"The language is a pain, but I figure it's like field-stripping a weapon- just repitition, repitition, repitition"

Offline Doolio

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Re: My Dictionary
« Reply #144 on: January 08, 2010, 07:51:18 am »
yes, it is, maybe just a phrase that got 'shaped during time', similar to, say "hornburg" in LOTR...
...taj rad...

Offline Fyawìntxu

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Re: My Dictionary
« Reply #145 on: January 08, 2010, 11:10:15 am »
   kaltxì ma smutku!

   I'm listening to it again and again, I reduced the speed...

   It actually sounds like Neytiri says "utralya mokri", or "utral yamokri" ... nothing sounds like "ay" in it, but "ya" when she talks.

   Eywa ngahu, sì kìyevame.

Fyawìntxu
« Last Edit: January 08, 2010, 11:20:40 am by Taronyu »
Eywa ayngahu ma smuk!

Offline Na'rìghawnu

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Re: My Dictionary
« Reply #146 on: January 08, 2010, 11:18:25 am »
Your are right. Besides "utral" and "mokri" there is audible just an [a]-sound, like "utral a mokri". But this doesn't seem to fit to the grammar we know even more, because "aymokri" at least would mean "voices" (plural of mokri). But you are right: the "y" in "ay" is nearly inaudible. Another riddle.


Offline Taronyu

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Re: My Dictionary
« Reply #147 on: January 08, 2010, 11:21:13 am »
  kaltxì ma smutku!

   I'm listening to it again and again, I reduced the speed...

   It actually sounds like Neytiri says "utralya mokri", or "utral yamokri" ... nothing sounds like "ay" in it, but "ya" when she talks.

   Eywa ngahu, sì kìyevame.

Fyawìntxu

Sorry dude, no copywrited material on the site.

This is an interesting riddle, I agree. FROMMERRRRRR

Offline Fyawìntxu

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Re: My Dictionary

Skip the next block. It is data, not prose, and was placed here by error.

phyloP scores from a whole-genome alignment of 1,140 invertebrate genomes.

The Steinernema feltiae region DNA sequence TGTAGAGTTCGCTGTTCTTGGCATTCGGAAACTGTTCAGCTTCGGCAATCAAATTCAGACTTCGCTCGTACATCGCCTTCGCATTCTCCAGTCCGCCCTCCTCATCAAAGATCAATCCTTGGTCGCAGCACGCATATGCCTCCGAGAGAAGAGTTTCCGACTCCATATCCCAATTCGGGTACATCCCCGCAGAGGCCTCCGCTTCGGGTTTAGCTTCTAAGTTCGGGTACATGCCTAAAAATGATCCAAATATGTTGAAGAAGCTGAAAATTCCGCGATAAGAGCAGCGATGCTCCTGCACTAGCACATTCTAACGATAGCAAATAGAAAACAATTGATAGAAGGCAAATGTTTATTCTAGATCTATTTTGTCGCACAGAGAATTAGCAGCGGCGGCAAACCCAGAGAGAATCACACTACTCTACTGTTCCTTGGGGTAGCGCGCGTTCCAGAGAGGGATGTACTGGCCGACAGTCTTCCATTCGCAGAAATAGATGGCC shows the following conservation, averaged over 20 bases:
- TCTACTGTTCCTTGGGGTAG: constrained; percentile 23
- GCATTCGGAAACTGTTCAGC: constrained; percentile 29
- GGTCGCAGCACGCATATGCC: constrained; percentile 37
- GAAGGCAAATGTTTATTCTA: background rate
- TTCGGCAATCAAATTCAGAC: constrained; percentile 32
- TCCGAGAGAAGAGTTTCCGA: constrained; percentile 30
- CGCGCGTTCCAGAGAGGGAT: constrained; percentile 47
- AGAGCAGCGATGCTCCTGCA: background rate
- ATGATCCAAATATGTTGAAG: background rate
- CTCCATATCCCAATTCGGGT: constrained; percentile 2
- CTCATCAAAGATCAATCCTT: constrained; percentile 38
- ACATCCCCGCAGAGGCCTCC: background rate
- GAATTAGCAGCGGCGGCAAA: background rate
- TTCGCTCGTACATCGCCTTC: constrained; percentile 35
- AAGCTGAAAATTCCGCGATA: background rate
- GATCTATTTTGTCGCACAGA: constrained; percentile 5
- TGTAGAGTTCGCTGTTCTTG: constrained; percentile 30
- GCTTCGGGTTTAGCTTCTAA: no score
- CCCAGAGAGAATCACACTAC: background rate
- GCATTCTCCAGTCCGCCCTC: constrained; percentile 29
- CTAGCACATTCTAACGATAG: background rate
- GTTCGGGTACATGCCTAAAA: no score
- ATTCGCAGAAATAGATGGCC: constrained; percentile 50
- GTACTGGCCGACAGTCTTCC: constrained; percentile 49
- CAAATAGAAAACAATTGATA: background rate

« Reply #148 on: January 08, 2010, 12:07:16 pm »
   kaltxì ma smutku!

Sorry dude, no copywrited material on the site.

   I know  :'( trying to stop, but always wanna leave a chance to my community to get the exact meaning of my words... so I think it won't be the last time...

or...
   I should make an announcement for everybody to be here at the same time, post the file  :o and then remove it whithin 5min  ::)

   Kidding... hopefully Dr Frommer will come around soon and help us, so we don't have to deal only with the few existing records (movie, interview...games?...).

   Eywa ngahu, sì kìyevame.

Fyawìntxu
Eywa ayngahu ma smuk!

Offline Taronyu

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Re: My Dictionary
« Reply #149 on: January 08, 2010, 12:09:38 pm »
Heh. Hopefully, you won't do it again, it's just making extra work for us. I know how annoying it is, though, believe me.

Offline Numeyu Aftxavang

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Re: My Dictionary
« Reply #150 on: January 09, 2010, 05:47:34 am »
After watching the movie again and digging through the wikipedia article, I believe I have found the answer.
Utraya Mokri (yes, that's actually what Neytiri says) is one of thirty or so words Cameron thought of before he asked Frommer to put the language together http://en.wikipedia.org/wiki/Na%27vi_language#Original_vocabulary and therefore not subject to Na'vi's rules. Toruk Makto is in the same category, as well as Vitraya Ramunong (tree of souls) atokirina and Iknimaya.
Pretty much every word that doesn't seem to fit the grammatical rules seems to be due to this. Incidentally, Cameron also came up with tsaheylu (originally shahaylu), which would explain the discord between the word's appearance in the script and it's pronounciation- Cameron didn't have the Na'vi phonology to consult when thinking of it.